When I think about what time it is, I usually think in relative terms, not the absolute numbers most clocks use. If it's almost twelve o'clock, for instance, I usually think something cunning like, "It's almost twelve o'clock." I don't usually think "It's 11:57:02."
Apparently some Dutch architects think the same way I do, which is why they invented the Word Clock. The clock doesn't use numerical notation to show you what time it is, it uses ... words. With the Word Clock, 11:55 becomes "Five minutes to twelve." And 11:57:02 becomes "It's about twelve."
A clock with no numbers might not be such a big deal, but this one also does without those old timepiece mainstays, the clock hands. And while designers Muller and van Dongen were at it, they ditched the typical square or circle designs of most clocks and instead went with a cylinder. As the two parts of the cylinder rotate, the number words ("three," "seven," "twelve," etc.) line up with the appropriate phrases ("ten minutes past," "five minutes to," etc.) to tell you the time.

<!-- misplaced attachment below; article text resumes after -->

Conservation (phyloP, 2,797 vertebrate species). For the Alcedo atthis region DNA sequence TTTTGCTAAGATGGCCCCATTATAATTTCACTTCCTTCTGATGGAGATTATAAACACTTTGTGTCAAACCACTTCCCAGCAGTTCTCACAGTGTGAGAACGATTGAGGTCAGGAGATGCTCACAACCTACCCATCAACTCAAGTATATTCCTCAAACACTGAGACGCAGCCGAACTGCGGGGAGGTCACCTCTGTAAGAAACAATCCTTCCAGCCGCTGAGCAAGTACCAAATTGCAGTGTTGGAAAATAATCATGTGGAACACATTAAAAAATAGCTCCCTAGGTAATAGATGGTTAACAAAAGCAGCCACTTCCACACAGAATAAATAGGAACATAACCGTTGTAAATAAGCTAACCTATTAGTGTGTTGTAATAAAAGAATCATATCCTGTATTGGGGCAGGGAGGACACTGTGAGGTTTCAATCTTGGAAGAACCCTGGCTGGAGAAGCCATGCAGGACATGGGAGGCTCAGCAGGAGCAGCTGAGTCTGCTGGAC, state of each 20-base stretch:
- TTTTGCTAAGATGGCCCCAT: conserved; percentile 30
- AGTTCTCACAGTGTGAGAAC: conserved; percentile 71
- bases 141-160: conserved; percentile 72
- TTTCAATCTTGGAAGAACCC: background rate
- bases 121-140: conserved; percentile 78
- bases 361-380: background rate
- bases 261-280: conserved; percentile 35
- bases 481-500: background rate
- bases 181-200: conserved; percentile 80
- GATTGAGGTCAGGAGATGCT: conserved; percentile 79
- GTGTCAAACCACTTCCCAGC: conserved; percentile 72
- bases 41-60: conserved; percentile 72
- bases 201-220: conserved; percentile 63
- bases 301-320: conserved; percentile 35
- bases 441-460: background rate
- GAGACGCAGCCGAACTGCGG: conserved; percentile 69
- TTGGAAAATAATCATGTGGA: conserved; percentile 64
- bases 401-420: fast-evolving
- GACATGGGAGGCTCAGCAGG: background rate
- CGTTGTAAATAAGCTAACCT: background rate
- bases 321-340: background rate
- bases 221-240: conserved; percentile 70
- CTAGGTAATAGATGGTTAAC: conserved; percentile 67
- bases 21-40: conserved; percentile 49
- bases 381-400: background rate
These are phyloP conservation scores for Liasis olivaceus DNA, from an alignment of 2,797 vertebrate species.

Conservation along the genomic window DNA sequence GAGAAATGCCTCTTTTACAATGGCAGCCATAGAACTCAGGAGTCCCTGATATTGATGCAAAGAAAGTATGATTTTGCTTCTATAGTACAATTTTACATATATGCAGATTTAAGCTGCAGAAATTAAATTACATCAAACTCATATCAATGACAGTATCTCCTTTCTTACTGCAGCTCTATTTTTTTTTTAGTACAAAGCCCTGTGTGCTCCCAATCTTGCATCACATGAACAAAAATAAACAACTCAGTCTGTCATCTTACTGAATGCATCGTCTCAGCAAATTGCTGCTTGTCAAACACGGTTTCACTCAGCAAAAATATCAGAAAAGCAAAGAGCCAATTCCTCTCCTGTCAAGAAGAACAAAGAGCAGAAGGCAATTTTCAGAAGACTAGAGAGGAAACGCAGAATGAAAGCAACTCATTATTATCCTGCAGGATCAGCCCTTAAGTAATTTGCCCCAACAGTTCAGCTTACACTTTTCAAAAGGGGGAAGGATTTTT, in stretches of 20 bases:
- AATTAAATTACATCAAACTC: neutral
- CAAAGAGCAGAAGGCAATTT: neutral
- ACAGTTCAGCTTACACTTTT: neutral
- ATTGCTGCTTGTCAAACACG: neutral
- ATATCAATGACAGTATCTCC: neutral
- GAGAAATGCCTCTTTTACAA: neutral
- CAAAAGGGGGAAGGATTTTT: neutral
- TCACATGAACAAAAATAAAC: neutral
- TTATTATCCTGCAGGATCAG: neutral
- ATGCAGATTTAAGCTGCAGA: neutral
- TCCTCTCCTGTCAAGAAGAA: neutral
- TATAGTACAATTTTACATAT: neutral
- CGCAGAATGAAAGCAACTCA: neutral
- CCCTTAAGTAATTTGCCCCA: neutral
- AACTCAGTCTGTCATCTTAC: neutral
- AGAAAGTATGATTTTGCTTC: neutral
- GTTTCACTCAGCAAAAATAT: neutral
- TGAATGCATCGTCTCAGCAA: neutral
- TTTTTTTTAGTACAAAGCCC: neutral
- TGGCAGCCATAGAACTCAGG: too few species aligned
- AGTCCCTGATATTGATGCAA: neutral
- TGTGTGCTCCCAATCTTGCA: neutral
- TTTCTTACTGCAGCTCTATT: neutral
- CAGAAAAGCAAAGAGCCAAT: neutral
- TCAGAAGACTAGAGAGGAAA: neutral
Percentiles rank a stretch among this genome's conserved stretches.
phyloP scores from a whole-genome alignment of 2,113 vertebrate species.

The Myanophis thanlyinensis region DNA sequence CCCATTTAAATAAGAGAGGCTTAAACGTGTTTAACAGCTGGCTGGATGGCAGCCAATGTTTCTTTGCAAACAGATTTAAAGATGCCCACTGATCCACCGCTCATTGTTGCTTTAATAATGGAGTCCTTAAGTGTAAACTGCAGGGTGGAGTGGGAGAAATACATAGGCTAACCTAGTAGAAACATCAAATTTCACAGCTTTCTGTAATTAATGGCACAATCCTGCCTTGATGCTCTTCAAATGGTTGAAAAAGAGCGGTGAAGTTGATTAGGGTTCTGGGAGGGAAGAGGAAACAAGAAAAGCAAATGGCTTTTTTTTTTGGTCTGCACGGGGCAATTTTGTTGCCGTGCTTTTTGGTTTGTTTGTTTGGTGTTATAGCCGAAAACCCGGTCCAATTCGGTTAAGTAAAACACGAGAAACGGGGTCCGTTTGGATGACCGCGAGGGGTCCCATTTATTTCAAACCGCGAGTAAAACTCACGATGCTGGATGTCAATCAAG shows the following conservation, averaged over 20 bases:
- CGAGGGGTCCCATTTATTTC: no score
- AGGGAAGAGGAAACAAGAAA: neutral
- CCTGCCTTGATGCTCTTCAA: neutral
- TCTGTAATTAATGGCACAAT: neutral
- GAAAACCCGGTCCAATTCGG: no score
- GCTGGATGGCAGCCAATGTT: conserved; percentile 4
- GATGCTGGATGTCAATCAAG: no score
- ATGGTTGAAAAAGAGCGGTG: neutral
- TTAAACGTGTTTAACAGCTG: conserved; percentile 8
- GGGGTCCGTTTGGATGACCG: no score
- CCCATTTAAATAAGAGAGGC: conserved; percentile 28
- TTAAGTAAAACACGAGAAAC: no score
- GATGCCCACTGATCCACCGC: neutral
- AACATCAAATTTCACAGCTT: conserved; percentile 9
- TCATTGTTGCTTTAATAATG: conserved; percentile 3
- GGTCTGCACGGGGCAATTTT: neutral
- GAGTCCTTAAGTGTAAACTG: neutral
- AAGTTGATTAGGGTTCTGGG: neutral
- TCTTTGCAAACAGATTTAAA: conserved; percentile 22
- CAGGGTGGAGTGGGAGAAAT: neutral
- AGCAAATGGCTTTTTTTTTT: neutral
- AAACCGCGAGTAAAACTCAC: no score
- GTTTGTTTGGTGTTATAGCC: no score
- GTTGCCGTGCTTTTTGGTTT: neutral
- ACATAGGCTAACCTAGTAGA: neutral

time. for. options.
You can get the Word Clock in a bunch of languages, like Japanese, English, French and, of course, Dutch. You can also get it in different sizes, such as 21" long or 33" long. And you even have options when it comes to placement, since it will work on both horizontal and vertical surfaces.
A place called Lifestyle Fascination is selling the 21" version for $50 less than the list price.